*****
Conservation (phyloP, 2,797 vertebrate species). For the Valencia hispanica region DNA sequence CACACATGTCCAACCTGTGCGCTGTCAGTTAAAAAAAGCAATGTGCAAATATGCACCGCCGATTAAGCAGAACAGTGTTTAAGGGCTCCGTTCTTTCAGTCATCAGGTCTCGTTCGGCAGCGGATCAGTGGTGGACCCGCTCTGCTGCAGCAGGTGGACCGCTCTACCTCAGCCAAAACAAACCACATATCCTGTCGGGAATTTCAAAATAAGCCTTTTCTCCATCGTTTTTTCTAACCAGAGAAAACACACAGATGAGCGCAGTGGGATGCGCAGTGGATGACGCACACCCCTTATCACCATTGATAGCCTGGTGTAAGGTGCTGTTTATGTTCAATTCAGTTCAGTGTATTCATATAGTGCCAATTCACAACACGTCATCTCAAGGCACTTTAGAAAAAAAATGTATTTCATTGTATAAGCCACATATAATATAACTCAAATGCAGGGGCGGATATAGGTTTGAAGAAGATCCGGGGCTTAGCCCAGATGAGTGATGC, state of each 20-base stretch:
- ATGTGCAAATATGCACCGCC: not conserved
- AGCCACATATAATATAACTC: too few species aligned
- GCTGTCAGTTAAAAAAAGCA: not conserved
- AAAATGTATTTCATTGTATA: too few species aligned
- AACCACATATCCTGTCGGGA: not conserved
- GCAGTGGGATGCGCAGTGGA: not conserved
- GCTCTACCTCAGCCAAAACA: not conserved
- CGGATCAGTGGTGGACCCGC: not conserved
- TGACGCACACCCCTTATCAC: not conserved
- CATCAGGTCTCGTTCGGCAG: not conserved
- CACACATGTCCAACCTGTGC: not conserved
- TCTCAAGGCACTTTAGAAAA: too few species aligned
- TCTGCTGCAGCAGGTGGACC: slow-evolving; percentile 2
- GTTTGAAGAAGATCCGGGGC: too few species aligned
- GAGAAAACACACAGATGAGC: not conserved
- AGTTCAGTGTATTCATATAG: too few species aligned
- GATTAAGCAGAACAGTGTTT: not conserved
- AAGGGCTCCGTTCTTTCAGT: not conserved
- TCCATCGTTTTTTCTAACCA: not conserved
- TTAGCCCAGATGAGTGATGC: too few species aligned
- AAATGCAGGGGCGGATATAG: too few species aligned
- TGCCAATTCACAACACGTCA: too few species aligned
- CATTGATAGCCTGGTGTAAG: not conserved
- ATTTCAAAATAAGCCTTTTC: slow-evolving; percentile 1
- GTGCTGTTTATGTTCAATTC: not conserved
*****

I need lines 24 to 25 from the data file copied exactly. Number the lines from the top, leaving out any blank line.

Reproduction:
- CATTGATAGCCTGGTGTAAG: not conserved
- ATTTCAAAATAAGCCTTTTC: slow-evolving; percentile 1